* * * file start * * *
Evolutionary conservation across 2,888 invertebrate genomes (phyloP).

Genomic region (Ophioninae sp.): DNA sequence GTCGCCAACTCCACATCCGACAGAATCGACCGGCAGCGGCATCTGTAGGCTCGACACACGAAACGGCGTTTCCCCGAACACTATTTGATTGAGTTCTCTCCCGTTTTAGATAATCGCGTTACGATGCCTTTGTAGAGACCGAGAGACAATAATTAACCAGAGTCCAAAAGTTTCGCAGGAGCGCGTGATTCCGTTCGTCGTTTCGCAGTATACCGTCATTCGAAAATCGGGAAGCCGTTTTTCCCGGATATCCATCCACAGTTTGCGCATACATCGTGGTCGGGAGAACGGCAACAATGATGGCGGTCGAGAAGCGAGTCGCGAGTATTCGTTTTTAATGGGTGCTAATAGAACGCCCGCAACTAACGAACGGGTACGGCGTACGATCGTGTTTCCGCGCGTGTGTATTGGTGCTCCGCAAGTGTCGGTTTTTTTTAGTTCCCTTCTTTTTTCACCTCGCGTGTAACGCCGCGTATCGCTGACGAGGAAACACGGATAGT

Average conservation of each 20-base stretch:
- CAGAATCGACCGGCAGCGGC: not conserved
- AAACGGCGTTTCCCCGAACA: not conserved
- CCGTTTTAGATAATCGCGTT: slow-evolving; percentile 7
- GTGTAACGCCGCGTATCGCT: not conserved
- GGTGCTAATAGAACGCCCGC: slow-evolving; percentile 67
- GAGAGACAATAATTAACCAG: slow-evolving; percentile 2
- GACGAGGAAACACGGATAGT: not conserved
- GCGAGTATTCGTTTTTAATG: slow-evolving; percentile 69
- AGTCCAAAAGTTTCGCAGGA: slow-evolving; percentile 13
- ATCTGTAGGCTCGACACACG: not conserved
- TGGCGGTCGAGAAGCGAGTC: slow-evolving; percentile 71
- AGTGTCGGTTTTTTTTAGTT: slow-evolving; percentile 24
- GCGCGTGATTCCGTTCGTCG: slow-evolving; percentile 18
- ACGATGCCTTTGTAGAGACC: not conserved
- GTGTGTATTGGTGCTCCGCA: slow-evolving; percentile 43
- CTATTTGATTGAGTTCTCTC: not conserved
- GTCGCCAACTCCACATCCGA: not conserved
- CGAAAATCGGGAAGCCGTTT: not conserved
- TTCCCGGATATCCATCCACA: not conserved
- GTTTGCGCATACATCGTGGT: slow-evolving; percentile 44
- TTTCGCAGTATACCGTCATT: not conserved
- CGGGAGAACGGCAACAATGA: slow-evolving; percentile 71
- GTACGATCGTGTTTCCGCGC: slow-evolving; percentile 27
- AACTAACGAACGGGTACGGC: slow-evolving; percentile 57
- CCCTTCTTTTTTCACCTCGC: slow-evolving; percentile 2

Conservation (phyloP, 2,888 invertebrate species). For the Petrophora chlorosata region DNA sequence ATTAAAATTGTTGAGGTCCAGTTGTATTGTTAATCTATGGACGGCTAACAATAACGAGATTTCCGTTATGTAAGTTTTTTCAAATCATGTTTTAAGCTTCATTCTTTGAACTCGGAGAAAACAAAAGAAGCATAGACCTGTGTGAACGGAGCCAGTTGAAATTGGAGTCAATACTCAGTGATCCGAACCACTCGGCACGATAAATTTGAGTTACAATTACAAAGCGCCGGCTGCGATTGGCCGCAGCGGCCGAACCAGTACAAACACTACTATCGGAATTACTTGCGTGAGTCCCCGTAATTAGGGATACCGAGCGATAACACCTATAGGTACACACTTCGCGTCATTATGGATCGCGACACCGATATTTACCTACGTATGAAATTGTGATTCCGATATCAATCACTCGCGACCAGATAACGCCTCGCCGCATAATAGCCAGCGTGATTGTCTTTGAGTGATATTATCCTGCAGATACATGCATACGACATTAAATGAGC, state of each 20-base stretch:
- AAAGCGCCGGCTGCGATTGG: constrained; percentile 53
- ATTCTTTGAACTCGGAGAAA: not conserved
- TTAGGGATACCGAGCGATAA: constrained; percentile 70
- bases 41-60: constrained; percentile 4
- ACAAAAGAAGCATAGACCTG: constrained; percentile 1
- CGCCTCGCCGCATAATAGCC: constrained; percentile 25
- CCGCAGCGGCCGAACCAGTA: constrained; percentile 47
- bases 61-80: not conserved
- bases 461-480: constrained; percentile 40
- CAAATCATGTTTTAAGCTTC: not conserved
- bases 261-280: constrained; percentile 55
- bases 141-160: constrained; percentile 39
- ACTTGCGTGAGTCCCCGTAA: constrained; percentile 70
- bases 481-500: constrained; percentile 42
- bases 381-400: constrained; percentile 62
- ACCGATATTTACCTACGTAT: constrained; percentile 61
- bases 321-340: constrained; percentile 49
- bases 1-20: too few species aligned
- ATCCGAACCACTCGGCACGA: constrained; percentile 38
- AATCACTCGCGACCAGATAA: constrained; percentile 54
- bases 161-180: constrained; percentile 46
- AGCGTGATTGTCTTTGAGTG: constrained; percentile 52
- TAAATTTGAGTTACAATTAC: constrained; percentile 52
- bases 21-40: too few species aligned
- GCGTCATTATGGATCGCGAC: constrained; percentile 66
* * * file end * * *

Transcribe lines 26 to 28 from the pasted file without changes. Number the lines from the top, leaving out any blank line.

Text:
- GTACGATCGTGTTTCCGCGC: slow-evolving; percentile 27
- AACTAACGAACGGGTACGGC: slow-evolving; percentile 57
- CCCTTCTTTTTTCACCTCGC: slow-evolving; percentile 2